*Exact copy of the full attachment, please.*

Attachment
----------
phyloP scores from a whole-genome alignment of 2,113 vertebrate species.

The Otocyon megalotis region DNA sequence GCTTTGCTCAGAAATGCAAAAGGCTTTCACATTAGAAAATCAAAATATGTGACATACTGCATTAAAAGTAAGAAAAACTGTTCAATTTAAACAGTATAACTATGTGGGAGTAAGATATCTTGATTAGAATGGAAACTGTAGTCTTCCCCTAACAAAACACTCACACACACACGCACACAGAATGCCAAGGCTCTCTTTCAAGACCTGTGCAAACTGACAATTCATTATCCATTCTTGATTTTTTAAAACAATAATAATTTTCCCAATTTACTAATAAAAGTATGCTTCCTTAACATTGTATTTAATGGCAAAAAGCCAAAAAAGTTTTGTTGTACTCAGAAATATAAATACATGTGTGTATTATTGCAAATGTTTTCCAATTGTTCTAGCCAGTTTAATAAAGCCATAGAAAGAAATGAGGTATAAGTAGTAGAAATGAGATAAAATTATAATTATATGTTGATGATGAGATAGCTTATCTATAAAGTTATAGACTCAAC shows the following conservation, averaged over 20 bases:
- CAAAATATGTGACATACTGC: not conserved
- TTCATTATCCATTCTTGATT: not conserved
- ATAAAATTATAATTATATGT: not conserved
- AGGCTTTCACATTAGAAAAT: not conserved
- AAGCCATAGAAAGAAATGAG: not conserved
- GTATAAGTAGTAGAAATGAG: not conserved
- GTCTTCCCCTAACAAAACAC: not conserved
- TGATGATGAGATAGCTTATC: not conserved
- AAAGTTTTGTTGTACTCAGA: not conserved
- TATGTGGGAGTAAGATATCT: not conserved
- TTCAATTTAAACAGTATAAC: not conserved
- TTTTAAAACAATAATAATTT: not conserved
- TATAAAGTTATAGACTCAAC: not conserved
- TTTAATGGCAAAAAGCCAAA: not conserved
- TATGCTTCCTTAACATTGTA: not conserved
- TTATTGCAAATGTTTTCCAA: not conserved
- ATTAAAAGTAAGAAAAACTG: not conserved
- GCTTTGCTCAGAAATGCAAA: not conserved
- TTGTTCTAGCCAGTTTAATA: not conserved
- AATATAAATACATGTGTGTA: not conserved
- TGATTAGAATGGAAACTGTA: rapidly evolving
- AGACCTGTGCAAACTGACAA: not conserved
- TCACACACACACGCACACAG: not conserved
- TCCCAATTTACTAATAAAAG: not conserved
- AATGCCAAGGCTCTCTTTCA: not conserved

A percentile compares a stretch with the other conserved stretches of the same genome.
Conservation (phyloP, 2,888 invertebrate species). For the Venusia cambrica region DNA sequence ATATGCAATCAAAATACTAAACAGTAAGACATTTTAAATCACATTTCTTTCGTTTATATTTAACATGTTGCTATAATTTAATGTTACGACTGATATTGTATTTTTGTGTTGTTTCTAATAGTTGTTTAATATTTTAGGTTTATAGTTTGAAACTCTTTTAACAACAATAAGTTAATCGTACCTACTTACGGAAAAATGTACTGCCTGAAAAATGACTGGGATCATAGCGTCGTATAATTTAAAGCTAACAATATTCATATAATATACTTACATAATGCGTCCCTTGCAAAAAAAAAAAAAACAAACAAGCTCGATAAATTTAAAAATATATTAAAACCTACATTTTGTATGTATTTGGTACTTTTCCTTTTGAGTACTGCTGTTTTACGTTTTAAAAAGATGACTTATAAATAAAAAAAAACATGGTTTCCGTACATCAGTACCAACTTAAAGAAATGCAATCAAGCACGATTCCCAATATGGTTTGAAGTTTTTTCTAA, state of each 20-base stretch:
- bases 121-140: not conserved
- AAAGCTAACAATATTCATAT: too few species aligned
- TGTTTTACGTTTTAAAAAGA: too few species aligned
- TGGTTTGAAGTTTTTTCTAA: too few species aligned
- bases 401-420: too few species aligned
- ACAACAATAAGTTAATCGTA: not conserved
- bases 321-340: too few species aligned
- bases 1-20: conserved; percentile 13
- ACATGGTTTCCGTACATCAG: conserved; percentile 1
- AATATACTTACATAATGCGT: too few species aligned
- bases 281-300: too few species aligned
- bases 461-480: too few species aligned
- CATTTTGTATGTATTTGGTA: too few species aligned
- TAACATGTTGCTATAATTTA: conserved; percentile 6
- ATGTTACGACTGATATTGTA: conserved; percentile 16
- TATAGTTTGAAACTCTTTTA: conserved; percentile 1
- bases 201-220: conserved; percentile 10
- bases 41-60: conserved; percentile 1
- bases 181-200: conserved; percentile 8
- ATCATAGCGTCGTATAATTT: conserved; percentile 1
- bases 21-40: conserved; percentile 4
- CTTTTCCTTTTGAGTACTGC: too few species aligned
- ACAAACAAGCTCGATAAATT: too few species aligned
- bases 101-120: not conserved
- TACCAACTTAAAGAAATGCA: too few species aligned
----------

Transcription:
phyloP scores from a whole-genome alignment of 2,113 vertebrate species.

The Otocyon megalotis region DNA sequence GCTTTGCTCAGAAATGCAAAAGGCTTTCACATTAGAAAATCAAAATATGTGACATACTGCATTAAAAGTAAGAAAAACTGTTCAATTTAAACAGTATAACTATGTGGGAGTAAGATATCTTGATTAGAATGGAAACTGTAGTCTTCCCCTAACAAAACACTCACACACACACGCACACAGAATGCCAAGGCTCTCTTTCAAGACCTGTGCAAACTGACAATTCATTATCCATTCTTGATTTTTTAAAACAATAATAATTTTCCCAATTTACTAATAAAAGTATGCTTCCTTAACATTGTATTTAATGGCAAAAAGCCAAAAAAGTTTTGTTGTACTCAGAAATATAAATACATGTGTGTATTATTGCAAATGTTTTCCAATTGTTCTAGCCAGTTTAATAAAGCCATAGAAAGAAATGAGGTATAAGTAGTAGAAATGAGATAAAATTATAATTATATGTTGATGATGAGATAGCTTATCTATAAAGTTATAGACTCAAC shows the following conservation, averaged over 20 bases:
- CAAAATATGTGACATACTGC: not conserved
- TTCATTATCCATTCTTGATT: not conserved
- ATAAAATTATAATTATATGT: not conserved
- AGGCTTTCACATTAGAAAAT: not conserved
- AAGCCATAGAAAGAAATGAG: not conserved
- GTATAAGTAGTAGAAATGAG: not conserved
- GTCTTCCCCTAACAAAACAC: not conserved
- TGATGATGAGATAGCTTATC: not conserved
- AAAGTTTTGTTGTACTCAGA: not conserved
- TATGTGGGAGTAAGATATCT: not conserved
- TTCAATTTAAACAGTATAAC: not conserved
- TTTTAAAACAATAATAATTT: not conserved
- TATAAAGTTATAGACTCAAC: not conserved
- TTTAATGGCAAAAAGCCAAA: not conserved
- TATGCTTCCTTAACATTGTA: not conserved
- TTATTGCAAATGTTTTCCAA: not conserved
- ATTAAAAGTAAGAAAAACTG: not conserved
- GCTTTGCTCAGAAATGCAAA: not conserved
- TTGTTCTAGCCAGTTTAATA: not conserved
- AATATAAATACATGTGTGTA: not conserved
- TGATTAGAATGGAAACTGTA: rapidly evolving
- AGACCTGTGCAAACTGACAA: not conserved
- TCACACACACACGCACACAG: not conserved
- TCCCAATTTACTAATAAAAG: not conserved
- AATGCCAAGGCTCTCTTTCA: not conserved

A percentile compares a stretch with the other conserved stretches of the same genome.
Conservation (phyloP, 2,888 invertebrate species). For the Venusia cambrica region DNA sequence ATATGCAATCAAAATACTAAACAGTAAGACATTTTAAATCACATTTCTTTCGTTTATATTTAACATGTTGCTATAATTTAATGTTACGACTGATATTGTATTTTTGTGTTGTTTCTAATAGTTGTTTAATATTTTAGGTTTATAGTTTGAAACTCTTTTAACAACAATAAGTTAATCGTACCTACTTACGGAAAAATGTACTGCCTGAAAAATGACTGGGATCATAGCGTCGTATAATTTAAAGCTAACAATATTCATATAATATACTTACATAATGCGTCCCTTGCAAAAAAAAAAAAAACAAACAAGCTCGATAAATTTAAAAATATATTAAAACCTACATTTTGTATGTATTTGGTACTTTTCCTTTTGAGTACTGCTGTTTTACGTTTTAAAAAGATGACTTATAAATAAAAAAAAACATGGTTTCCGTACATCAGTACCAACTTAAAGAAATGCAATCAAGCACGATTCCCAATATGGTTTGAAGTTTTTTCTAA, state of each 20-base stretch:
- bases 121-140: not conserved
- AAAGCTAACAATATTCATAT: too few species aligned
- TGTTTTACGTTTTAAAAAGA: too few species aligned
- TGGTTTGAAGTTTTTTCTAA: too few species aligned
- bases 401-420: too few species aligned
- ACAACAATAAGTTAATCGTA: not conserved
- bases 321-340: too few species aligned
- bases 1-20: conserved; percentile 13
- ACATGGTTTCCGTACATCAG: conserved; percentile 1
- AATATACTTACATAATGCGT: too few species aligned
- bases 281-300: too few species aligned
- bases 461-480: too few species aligned
- CATTTTGTATGTATTTGGTA: too few species aligned
- TAACATGTTGCTATAATTTA: conserved; percentile 6
- ATGTTACGACTGATATTGTA: conserved; percentile 16
- TATAGTTTGAAACTCTTTTA: conserved; percentile 1
- bases 201-220: conserved; percentile 10
- bases 41-60: conserved; percentile 1
- bases 181-200: conserved; percentile 8
- ATCATAGCGTCGTATAATTT: conserved; percentile 1
- bases 21-40: conserved; percentile 4
- CTTTTCCTTTTGAGTACTGC: too few species aligned
- ACAAACAAGCTCGATAAATT: too few species aligned
- bases 101-120: not conserved
- TACCAACTTAAAGAAATGCA: too few species aligned